How to deliver messages that engage potential clients
By Bob Ferguson
As we move out of the restrictions of Covid, every business that survived will be shouting out to potential clients “by my service or product”. It’s been a tough ride over the last year but now it will be essential to capture new business and clients as the economy recovers.
The challenge is how you can make sure that your message is heard and understood by potential clients when that will be so many other messages competing for their attention?
The key is to deliver compelling messages that engage and persuade your potential clients.
There are several mechanisms that can help you achieve this but one of them will help you craft and deliver compelling messages more effectively than most. That is to understand the structure of an engaging message.
I’ve put a diagram of one of the best structures you can use in the adjacent graphic. It’s called the journalists’ triangle and it shows that you’re not alone with this problem. Every journalist needs to help sell newspapers and so they, just like you have to grab the audience’s attention, engage them to generate an interest, and then persuade them to buy the newspaper. And that’s an identical process to yours so this is a structure that you can also use.
You’ll notice that the structure is used on virtually every newspaper or magazine article, and there are three easy steps that show how it works.
- You must grab the audience’s attention. In an article, or written advertisement this would be the headline. If you’re speaking it would be an impact statement. Either way it should be short, punchy, eye-catching and perhaps even thought-provoking. What’s more it should immediately address the key question that every reader or listener will be asking: “What’s in it for me?”.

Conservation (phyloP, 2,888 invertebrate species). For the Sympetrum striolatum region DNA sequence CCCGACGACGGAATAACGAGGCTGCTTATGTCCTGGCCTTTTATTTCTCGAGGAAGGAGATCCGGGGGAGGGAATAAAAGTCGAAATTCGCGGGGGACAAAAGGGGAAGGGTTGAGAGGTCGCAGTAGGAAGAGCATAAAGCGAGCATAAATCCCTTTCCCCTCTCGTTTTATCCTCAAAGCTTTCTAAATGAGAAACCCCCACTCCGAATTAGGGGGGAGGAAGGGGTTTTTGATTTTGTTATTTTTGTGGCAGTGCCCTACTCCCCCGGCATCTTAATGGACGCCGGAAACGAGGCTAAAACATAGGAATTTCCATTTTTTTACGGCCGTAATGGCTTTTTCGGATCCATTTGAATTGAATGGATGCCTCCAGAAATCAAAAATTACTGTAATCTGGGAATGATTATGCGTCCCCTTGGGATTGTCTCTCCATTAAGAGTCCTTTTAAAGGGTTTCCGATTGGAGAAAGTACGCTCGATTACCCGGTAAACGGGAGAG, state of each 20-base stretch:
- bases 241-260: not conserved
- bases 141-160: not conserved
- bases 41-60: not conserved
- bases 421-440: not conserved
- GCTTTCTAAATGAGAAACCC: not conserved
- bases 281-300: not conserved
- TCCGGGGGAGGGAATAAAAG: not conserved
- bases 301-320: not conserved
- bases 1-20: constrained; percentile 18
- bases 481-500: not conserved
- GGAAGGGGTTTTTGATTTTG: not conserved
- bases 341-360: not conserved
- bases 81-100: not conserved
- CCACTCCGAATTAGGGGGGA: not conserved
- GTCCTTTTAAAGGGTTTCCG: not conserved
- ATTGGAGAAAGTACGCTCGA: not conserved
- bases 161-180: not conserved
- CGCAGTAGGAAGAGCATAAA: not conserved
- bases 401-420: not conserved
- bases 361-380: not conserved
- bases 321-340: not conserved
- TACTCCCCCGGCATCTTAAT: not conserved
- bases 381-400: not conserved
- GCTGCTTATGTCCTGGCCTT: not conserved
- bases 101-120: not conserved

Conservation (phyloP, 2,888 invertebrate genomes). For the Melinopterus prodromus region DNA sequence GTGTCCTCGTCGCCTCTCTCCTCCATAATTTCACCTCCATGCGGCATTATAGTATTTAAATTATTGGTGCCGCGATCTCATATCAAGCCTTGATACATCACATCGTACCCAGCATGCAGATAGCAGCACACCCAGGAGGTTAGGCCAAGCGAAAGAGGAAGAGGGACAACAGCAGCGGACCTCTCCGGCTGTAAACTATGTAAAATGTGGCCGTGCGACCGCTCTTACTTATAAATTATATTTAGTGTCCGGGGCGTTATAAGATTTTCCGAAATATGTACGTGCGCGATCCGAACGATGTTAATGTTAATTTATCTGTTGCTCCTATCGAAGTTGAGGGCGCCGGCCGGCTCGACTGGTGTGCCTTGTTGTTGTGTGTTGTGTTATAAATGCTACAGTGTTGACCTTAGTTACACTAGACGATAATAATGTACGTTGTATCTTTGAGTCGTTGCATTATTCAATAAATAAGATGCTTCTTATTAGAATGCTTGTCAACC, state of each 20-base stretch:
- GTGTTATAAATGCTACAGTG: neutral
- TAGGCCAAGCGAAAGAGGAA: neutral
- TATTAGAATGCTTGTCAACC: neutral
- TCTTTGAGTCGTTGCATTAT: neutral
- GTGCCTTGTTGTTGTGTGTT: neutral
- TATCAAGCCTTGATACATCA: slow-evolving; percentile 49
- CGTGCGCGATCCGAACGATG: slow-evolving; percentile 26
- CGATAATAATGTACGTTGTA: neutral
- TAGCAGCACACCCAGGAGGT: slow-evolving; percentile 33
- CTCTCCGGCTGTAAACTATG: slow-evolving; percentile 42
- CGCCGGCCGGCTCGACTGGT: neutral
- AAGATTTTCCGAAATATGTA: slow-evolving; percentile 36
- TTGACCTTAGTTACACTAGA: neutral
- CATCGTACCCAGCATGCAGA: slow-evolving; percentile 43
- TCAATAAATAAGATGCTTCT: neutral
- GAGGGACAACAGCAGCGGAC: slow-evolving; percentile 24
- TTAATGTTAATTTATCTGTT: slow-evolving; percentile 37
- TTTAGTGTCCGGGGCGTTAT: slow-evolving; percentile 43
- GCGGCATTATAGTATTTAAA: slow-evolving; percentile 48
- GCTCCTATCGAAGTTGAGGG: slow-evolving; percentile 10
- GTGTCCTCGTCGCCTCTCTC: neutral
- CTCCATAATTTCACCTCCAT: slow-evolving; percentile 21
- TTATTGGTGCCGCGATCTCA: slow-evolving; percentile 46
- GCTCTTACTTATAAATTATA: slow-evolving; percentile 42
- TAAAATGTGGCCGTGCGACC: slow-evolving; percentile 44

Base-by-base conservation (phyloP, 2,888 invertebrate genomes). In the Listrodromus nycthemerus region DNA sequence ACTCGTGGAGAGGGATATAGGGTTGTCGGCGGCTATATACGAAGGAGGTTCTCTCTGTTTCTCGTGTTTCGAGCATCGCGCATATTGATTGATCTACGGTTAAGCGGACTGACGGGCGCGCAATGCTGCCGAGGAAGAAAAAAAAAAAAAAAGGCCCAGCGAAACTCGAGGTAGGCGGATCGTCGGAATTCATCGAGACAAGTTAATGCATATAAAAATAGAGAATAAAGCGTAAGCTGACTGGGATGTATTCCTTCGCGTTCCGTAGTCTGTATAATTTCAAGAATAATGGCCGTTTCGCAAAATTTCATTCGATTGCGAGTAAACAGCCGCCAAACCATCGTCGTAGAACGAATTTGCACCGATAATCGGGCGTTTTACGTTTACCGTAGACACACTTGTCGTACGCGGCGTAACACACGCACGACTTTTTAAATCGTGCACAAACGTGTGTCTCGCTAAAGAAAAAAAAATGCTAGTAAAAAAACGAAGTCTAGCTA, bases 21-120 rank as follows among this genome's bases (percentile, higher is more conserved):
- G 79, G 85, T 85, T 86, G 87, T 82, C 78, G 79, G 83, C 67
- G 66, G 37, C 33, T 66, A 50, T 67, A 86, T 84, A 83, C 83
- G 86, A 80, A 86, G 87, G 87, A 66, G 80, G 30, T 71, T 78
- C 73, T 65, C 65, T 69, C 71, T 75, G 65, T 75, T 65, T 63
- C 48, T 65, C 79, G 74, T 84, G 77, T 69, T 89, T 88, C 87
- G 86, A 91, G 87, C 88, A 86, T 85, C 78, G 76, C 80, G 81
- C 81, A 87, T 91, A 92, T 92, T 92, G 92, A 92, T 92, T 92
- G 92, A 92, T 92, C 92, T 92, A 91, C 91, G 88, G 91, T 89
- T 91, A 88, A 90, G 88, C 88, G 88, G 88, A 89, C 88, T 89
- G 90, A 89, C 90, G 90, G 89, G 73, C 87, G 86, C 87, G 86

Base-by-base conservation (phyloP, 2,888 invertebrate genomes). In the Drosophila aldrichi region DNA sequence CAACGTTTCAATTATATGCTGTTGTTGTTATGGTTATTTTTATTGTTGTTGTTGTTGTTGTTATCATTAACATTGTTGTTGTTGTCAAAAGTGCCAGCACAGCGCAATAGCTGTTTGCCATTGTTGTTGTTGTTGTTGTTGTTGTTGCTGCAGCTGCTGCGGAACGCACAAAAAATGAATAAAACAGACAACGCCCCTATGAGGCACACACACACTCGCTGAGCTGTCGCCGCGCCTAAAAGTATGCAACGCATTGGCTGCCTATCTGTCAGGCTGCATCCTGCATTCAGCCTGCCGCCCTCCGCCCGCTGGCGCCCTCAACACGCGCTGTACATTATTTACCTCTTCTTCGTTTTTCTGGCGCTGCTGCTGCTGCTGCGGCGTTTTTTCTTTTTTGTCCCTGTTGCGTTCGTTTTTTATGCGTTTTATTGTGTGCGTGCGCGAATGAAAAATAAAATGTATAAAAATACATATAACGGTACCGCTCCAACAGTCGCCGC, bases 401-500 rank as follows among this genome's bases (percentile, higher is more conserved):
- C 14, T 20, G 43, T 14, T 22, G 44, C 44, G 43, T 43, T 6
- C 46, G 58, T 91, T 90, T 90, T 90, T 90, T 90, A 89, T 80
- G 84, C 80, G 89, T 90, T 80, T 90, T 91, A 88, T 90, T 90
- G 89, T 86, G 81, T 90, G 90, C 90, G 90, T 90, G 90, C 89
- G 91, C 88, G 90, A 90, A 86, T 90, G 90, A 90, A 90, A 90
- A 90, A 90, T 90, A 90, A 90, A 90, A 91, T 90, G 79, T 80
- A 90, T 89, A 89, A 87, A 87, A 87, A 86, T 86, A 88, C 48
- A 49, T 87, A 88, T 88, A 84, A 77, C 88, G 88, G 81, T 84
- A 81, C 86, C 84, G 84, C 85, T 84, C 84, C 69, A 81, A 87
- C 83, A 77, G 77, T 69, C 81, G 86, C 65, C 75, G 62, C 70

- Secondly, having grabbed their attention you must quickly provide them with sufficient information to stimulate their interest. This should be a concise executive summary that clearly shows the audience how you can deliver the benefits you suggested and that you have a coherent plan to achieve it. As well as feeding them the important information you should also challenge them to think about what they feel or do at the moment and how your plan can help them improve their situation. Don’t drop into too much detail but make sure that all the key information is presented.
- Lastly, you need to provide the detail information that will help people decide they want your products or services. But you can’t just provide a series of facts. That will be dry and uninteresting to the audience. Having engaged the audience, you now have to deliver the information in a persuasive manner. In the persuasive terms of Dr Robert Cialdini, this is likely to be confirmation of your authority as the expert at providing your services and social proof that the plan has worked for others. Social proof is a great persuasive mechanism because it often involves an element of storytelling. This allows you to combine the factual evidence with emotional evidence which combine to make a compelling proposition.
Why go to all this trouble?
Every business will be trying to stand out now. If you want yours to survive and thrive you must learn how to engage and persuade audiences so that they should build a relationship with you for your mutual benefit. This article gives you outline information on delivering engaging and persuasive messages to help attract new clients. If you’d like to know more, you’re welcome to join our webinar on the subject. No sales pitch or special offers! Just one hour of clear advice to help you build a stronger business.